The BBC 6 Music Prom consisted of two acts, A Winged Victory for the Sullen and Nils Frahm, both of whom use traditional instruments (strings, brass and piano) in amongst a great deal of bass-heavy sampled sound. The artists appeared to think the sounds they made would be ‘classical’ music as long as they included those instruments, particularly if they hunched over the piano in an "I'm a complicated genius" playing pose. But bad posture and occasional dissonance do not a maestro make. I began to wonder whether this music was in fact as boring to play as it was to listen to.

Dancers from Company Wayne McGregor perform with A Winged Victory for the Sullen © BBC | Chris Christodoulou
Dancers from Company Wayne McGregor perform with A Winged Victory for the Sullen
© BBC | Chris Christodoulou

A Winged Victory for the Sullen incorporated a string quartet and London Brass, playing slow chords slowly resolving into more chords. Their album's title, Atomos, means "uncuttable" in ancient Greek, presumably because their long, shapeless tracks are so devoid of structural intent that it would hardly matter where you did or didn't end them. Occasionally, it got actively bad as opposed to merely boring. There is so much of this style of music in the world already: do we honestly need more? Chuck in a few waterfall sounds, or add a dash of Native American Indian chanting, and we could have been in a corporate relaxation centre instead of the Royal Albert Hall. 

The advent of three dancers (one female and two male) from Company Wayne McGregor on stage gave us something interesting to focus on: in grey tops and briefs, their sculptural dance balanced tension and angularity with liquid moments of softness. Some movements had roots in classical ballet, while others seemed more like graceful stunt fighting.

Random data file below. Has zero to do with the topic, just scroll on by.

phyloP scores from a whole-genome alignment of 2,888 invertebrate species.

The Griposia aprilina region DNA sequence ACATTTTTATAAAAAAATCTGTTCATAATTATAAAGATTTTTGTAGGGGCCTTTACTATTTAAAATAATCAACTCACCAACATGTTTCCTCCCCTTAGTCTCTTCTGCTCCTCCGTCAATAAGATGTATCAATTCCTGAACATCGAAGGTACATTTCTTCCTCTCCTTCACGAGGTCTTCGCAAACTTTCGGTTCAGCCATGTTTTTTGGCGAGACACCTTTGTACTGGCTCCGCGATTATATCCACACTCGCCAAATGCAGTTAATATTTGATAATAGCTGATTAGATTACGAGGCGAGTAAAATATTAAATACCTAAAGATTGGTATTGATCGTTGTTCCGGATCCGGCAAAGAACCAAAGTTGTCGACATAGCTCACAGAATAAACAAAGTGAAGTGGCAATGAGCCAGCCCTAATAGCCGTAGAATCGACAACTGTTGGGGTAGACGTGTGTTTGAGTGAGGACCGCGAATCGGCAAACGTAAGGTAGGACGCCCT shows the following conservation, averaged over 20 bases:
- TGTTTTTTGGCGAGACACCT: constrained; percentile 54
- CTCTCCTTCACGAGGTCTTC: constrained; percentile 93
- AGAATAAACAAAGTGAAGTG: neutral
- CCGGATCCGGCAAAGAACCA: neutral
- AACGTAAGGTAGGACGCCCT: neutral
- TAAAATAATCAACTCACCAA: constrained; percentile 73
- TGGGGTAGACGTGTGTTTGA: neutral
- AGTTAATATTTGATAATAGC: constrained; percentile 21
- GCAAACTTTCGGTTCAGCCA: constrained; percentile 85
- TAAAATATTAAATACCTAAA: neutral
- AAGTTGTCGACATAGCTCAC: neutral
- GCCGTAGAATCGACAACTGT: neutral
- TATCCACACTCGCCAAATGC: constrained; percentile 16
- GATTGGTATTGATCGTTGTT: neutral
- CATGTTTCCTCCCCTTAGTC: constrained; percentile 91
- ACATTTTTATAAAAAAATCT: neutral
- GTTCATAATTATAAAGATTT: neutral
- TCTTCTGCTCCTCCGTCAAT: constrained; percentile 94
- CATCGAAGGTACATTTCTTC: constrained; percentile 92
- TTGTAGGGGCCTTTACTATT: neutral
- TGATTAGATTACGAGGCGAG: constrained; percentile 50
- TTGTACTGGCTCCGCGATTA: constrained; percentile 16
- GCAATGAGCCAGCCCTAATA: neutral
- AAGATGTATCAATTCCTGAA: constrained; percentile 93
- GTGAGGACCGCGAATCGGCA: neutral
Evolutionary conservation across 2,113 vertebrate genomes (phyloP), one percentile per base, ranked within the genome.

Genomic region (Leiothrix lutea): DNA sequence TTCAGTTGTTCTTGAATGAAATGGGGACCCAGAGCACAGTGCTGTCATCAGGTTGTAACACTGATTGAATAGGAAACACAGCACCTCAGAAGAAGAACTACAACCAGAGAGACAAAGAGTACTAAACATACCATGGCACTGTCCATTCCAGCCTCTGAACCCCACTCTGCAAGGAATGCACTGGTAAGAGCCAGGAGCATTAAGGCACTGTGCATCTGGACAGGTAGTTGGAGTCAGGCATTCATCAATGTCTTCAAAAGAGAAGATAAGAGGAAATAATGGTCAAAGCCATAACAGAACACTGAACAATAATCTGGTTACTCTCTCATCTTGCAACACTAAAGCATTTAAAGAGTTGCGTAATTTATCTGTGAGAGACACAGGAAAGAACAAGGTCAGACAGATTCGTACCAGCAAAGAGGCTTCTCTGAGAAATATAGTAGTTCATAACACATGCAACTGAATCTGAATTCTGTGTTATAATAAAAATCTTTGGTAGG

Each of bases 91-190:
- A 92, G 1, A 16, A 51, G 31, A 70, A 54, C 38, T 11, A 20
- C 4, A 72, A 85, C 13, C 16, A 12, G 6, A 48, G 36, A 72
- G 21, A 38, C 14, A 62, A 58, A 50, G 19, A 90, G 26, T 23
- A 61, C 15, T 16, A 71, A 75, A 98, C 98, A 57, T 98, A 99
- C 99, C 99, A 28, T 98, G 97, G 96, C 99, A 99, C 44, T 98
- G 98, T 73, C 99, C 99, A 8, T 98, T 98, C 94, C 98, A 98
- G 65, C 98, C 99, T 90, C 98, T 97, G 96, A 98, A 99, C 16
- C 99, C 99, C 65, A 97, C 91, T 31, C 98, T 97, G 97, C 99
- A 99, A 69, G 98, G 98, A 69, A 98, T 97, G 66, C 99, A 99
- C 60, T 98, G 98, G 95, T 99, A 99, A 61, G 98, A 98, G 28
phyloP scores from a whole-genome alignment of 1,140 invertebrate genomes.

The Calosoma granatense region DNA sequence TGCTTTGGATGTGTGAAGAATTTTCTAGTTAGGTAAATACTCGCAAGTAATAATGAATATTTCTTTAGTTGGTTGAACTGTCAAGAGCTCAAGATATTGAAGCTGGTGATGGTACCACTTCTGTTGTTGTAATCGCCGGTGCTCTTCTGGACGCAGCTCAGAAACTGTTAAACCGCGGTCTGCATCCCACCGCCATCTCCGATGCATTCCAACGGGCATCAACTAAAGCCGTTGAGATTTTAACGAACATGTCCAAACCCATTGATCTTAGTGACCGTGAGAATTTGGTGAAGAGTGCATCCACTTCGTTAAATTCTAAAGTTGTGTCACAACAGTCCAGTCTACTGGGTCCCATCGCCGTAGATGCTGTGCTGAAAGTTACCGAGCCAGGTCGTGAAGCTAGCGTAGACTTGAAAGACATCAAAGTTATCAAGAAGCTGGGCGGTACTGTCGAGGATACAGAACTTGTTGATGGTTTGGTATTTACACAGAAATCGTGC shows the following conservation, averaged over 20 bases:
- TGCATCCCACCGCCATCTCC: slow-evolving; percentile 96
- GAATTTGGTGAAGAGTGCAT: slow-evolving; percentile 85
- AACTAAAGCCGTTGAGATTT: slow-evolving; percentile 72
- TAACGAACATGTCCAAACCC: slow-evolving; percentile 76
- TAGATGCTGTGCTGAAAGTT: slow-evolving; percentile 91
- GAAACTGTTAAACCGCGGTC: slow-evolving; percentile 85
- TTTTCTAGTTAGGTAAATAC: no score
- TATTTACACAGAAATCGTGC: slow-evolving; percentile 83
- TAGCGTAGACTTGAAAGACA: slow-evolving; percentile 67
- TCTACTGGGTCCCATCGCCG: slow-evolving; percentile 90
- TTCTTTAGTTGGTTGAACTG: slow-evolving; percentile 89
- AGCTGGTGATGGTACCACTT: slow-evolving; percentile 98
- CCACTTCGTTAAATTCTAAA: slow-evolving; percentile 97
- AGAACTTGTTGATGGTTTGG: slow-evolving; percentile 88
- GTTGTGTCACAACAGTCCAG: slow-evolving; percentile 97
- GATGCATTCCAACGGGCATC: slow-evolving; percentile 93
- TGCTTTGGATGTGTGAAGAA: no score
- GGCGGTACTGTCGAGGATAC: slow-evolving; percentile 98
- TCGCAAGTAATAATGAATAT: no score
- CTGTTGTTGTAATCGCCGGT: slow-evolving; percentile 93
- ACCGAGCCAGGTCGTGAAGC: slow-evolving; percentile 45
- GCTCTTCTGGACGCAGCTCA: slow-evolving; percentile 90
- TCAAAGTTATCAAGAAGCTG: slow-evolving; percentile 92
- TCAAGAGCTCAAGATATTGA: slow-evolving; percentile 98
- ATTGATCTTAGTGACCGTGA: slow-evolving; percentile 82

Nils Frahm was warmly greeted by the crowd, sitting inside a nest of keyboards including a piano and a mellotron (always nice to see). His score for the thriller Victoria has been given the German Film Prize Best Soundtrack Award, and what he plays certainly does sound partly filmic. The rest of the time, he sounds like he is playing with the piano, rather than playing it per se: curiously testing out its powers without much logic or mastery, rather like someone who has tiptoed into a music-room to lift the lid and secretly explore the keys while no one is watching. The trouble was, of course, that we were watching. Occasionally he'd create some extra texture by drumming on his piano or layering sounds with the mellotron, but his execution consistently outlasted any interest his ideas created. When not fiddling with the piano, his music sounded stronger: electronic music of some charm, using fairground and trance-inspired sounds in clean structures. 

The world is full of people claiming to be reinventing classical music; some are, some are trying, some are failing, and some quite simply aren't doing anything of the kind. The artists chosen by Mary Anne Hobbs for the BBC6 Music Prom fell into the last category, providing a dreary evening of synth-driven chords which were only remarkable for their utter predictability: over 90 long minutes, a complete lack of originality is in fact quite something to sustain.

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